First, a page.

SEOUL (Reuters) - South Korea dismissed on Monday a North Korean proposal for military talks as “a bogus peace offensive” and said it was formally rejecting the overture because it lacked a plan to end the North’s nuclear programme.
North Korea’s proposal on the weekend for talks between the two Koreas, a repeat of a call by North Korean leader Kim Jong Un at a congress of his ruling party this month, came after a period of heightened tension on the peninsula.
North Korea conducted its fourth nuclear test in January and launched a long-range rocket in February, triggering tougher international sanctions and the adoption of a more hardline position by South Korean President Park Geun-hye.
North Korea said dialogue between military officials from the two sides was urgently needed to reduce tension, and suggested they be held in late May or early June.
South Korea said the offer was insincere.
“The dialogue proposed by the North does not mention its nuclear programme, which is the fundamental issue for peace on the Korean peninsula and South-North ties,” South Korean Defence Ministry spokesman Moon Sang-gyun told a briefing.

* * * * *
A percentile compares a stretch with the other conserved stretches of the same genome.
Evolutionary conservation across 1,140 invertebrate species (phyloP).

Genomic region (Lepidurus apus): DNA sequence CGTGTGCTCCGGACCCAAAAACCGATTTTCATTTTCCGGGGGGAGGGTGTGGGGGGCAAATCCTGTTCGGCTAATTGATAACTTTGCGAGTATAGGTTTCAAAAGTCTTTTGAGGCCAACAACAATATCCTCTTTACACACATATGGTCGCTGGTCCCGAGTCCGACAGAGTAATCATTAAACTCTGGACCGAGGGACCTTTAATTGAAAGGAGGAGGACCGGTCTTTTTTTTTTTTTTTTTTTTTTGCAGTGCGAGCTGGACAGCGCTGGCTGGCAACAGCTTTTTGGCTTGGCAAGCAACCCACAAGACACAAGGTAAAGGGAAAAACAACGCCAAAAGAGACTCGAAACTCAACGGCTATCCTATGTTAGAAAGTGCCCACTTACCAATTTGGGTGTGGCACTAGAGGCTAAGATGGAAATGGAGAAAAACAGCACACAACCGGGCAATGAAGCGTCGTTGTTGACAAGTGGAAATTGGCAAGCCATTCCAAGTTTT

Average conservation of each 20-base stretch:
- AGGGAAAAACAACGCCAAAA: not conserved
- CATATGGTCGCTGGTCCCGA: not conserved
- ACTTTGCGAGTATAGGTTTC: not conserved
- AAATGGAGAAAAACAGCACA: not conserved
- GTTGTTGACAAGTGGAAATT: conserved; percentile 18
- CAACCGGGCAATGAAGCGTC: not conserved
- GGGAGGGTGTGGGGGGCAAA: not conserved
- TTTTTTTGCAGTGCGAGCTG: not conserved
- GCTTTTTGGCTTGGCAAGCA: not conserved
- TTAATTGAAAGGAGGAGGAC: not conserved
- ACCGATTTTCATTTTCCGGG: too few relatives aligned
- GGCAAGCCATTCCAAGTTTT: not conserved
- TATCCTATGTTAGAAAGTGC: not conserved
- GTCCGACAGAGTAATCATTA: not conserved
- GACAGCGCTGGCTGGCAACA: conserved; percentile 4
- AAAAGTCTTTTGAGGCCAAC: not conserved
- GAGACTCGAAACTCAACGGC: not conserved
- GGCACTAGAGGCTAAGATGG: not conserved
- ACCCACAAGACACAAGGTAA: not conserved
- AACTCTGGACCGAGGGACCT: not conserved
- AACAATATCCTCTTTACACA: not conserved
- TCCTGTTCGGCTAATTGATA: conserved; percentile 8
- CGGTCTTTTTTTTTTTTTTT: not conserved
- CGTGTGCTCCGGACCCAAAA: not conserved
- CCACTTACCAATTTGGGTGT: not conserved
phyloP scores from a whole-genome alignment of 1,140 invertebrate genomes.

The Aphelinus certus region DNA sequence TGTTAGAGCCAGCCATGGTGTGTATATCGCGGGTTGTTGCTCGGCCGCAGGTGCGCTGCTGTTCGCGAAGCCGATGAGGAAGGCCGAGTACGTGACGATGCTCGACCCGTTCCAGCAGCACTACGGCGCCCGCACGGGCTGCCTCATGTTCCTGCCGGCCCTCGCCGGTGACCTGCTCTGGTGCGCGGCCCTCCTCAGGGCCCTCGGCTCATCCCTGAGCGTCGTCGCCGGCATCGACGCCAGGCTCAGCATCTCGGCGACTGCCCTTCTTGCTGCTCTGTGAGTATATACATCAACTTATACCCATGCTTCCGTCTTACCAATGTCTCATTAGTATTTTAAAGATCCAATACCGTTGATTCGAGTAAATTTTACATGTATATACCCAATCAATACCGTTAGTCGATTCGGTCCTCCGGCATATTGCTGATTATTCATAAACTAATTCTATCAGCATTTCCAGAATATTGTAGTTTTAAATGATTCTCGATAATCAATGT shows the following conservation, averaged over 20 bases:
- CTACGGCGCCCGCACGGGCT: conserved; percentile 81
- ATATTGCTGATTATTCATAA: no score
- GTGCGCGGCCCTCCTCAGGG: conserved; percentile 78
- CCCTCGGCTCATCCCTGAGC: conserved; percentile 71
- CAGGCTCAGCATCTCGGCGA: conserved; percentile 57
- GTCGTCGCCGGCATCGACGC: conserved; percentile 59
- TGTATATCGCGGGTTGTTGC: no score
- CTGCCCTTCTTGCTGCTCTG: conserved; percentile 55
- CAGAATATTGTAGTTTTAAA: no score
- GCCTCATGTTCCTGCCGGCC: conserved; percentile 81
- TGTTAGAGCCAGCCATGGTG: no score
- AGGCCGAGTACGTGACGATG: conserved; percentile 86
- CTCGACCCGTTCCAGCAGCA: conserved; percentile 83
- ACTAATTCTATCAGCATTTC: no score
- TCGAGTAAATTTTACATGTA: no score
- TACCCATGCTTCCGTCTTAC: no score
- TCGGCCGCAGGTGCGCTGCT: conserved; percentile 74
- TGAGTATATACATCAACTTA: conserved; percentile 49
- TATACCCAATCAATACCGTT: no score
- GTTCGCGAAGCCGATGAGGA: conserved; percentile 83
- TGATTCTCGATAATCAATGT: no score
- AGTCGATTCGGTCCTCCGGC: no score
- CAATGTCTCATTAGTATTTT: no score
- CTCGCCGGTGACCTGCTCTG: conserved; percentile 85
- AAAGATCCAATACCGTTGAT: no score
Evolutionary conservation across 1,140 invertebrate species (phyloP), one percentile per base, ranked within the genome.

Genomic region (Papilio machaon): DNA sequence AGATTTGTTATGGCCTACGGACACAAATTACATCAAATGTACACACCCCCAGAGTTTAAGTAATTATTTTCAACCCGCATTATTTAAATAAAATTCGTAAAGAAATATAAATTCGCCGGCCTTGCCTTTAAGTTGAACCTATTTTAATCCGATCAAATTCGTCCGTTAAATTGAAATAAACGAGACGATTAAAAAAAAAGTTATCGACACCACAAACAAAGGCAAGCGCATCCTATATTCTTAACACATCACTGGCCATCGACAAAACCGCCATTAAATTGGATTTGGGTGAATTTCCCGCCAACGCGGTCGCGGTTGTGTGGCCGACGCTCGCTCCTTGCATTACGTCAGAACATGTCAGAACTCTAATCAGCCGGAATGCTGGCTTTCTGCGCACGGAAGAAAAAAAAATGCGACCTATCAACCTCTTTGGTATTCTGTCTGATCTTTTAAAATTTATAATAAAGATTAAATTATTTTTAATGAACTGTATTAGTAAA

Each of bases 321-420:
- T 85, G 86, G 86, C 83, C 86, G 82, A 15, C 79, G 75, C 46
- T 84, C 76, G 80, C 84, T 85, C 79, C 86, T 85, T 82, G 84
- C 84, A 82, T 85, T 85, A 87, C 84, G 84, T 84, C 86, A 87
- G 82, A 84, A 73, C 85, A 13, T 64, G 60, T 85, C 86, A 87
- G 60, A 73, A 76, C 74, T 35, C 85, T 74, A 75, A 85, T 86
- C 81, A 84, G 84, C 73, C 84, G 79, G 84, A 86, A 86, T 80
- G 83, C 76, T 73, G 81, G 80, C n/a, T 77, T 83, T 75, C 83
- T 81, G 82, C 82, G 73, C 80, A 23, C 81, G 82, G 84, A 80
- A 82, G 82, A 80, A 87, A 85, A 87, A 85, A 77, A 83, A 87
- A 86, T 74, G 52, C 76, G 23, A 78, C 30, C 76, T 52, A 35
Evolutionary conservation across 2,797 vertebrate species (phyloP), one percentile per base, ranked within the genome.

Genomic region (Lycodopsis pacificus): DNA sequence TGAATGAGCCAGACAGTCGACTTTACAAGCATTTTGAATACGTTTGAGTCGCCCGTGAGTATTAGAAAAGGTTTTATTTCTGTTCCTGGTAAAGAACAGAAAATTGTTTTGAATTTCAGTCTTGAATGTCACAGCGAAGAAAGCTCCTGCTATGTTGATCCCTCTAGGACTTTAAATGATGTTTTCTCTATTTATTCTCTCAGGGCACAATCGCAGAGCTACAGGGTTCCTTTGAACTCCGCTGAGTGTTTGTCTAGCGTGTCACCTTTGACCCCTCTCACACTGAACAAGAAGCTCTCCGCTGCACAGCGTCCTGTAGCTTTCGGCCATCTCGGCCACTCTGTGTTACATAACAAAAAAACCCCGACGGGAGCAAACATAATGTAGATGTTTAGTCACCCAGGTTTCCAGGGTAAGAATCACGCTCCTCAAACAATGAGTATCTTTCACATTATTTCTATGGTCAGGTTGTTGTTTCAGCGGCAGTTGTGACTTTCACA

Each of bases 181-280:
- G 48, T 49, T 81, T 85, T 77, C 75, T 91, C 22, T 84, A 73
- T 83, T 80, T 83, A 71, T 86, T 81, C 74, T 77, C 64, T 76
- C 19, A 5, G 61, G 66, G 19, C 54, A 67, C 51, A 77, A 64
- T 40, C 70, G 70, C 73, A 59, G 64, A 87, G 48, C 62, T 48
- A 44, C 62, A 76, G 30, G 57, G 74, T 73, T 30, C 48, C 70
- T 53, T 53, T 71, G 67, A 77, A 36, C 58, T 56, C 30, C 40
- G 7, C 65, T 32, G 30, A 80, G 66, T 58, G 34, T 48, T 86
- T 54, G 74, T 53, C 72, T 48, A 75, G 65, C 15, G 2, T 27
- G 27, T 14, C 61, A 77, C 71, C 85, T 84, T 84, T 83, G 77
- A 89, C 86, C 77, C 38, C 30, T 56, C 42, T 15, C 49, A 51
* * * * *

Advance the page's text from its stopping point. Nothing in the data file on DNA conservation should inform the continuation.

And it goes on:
“Proposing dialogue without an expression of its position on denuclearisation is a bogus peace offensive for bogus peace that lacks sincerity.”
Moon said the South had sent a message over a military hotline on Monday expressing regret over the North’s proposal and asking it to state its position on denuclearisation.
This month, at the first congress of North Korea’s Workers’ Party in 36 years, Kim declared his country a nuclear weapons state and vowed to press on with nuclear development, which he said was defensive.
In the run-up to the congress, North Korea test-fired a series of missiles including a submarine-based ballistic missile. It also attempted a launch of an intermediate-range ballistic missile.
South Korea’s Unification Ministry, which handles political ties with the North, said Pyongyang’s intention may be to sow discord among the public in the South and create a rift in the international commitment to sanctions.
“Let me repeat: Now is not the time for dialogue,” said ministry spokesman Cheong Joon-hee.
North Korea came under tougher international pressure with the March adoption of a U.N. Security Council resolution that was even backed its lone major ally China, which disapproves of its nuclear arms programme.
South Korea has also cut off all commercial contacts with the North.
The two Koreas have remained in a technical state of war since their 1950-53 conflict ended in a truce, not a peace treaty.
Reporting by Jack Kim
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